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Sci Total Environ. 2019 May 10;664:851-864. doi: 10.1016/j.scitotenv.2019.01.428. Epub 2019 Feb 2.

Occurrence of disinfection by-products in swimming pools and the estimated resulting cytotoxicity.

Author information

1
Curtin Water Quality Research Centre (CWQRC), Chemistry, School of Molecular and Life Sciences, Curtin University, Perth, WA, Australia.
2
Curtin Water Quality Research Centre (CWQRC), Chemistry, School of Molecular and Life Sciences, Curtin University, Perth, WA, Australia. Electronic address: C.Joll@curtin.edu.au.

Abstract

Swimming pools are disinfected to protect against the risk of microbial disease, however, the formation of disinfection by-products (DBPs) is an unwanted consequence. While many studies have reported the occurrence of commonly investigated DBPs (trihalomethanes and haloacetic acids) in pools, few studies have investigated emerging DBP classes, such as the haloketones or haloacetaldehydes, and the nitrogenous haloacetamides, halonitromethanes, haloacetonitriles and N-nitrosamines. This study investigated the occurrence of sixty four DBPs from the eight aforementioned DBP classes in pools employing different treatment methods. Approximately 70% of the DBPs were detected in at least one of the pools, with most concentrations being equal to or greater than those previously reported. Chloral hydrate (trichloroacetaldehyde) was one of many DBPs detected in all chlorinated waters (202 to 1313 μg/L), and, on a molar basis, was the predominant DBP. Several other DBPs, namely chloroacetic acid, dichloroacetic acid, trichloroacetic acid, dichloroacetamide, dibromoacetamide, dibromochloroacetamide and trichloroacetamide, and many of the N-nitrosamines, were measured at concentrations greater than previously reported: up to 200 to 479 μg/L for the haloacetic acids, 56 to 736 μg/L for the haloacetamides and up to 1093 ng/L for some N-nitrosamines. The higher disinfectant residuals required to be employed in Australian pools, and poor pool management (e.g. of chlorine residual and pH) are likely factors contributing to these relatively high DBP concentrations. Where possible, the cytotoxicity values of the investigated DBPs were evaluated, with chloral hydrate representing over 90% of the total chronic cytotoxicity despite only representing up to 64% of the total molar DBP concentration. This study is the first report of bromodichloroacetaldehyde and bromochloroacetaldehyde in pools and is the first investigation of N-nitrosamines in a brominated pool. Furthermore, this work aids in understanding DBPs in both chlorine and bromine treated pools, the latter being the subject of only limited previous studies.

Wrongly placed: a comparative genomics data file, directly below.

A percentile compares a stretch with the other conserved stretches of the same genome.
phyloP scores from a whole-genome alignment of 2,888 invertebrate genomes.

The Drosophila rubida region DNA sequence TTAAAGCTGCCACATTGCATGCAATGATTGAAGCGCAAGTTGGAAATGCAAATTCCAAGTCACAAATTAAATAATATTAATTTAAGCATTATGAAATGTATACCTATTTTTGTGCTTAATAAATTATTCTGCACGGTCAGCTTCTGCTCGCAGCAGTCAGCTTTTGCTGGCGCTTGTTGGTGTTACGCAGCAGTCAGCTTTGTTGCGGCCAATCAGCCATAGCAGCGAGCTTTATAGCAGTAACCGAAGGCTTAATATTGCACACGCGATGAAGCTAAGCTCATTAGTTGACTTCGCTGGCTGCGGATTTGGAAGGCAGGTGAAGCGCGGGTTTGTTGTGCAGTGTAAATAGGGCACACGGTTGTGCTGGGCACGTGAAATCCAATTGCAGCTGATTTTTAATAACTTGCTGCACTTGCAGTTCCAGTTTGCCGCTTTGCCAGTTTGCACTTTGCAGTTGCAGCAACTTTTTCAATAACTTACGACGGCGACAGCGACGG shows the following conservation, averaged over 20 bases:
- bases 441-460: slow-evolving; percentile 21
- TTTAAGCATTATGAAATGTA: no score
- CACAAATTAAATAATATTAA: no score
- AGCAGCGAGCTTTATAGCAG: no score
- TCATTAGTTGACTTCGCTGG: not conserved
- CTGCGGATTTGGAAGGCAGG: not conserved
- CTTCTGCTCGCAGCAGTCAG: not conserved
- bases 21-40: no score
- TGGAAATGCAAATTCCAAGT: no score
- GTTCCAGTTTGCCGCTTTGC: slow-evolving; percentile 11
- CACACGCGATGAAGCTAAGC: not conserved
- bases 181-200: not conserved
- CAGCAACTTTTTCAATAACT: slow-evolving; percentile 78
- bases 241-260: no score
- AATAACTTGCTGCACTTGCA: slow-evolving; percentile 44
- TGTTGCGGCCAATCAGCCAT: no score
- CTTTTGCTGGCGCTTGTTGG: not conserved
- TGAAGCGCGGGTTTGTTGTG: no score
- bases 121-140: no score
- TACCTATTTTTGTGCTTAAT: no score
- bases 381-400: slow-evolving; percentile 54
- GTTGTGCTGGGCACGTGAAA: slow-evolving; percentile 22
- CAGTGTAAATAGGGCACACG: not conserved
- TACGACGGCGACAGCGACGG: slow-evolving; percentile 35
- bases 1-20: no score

KEYWORDS:

BCDMH; Chloral hydrate; Cytotoxicity; DBPs; N-Nitrosamines; Spa; Swimming pools

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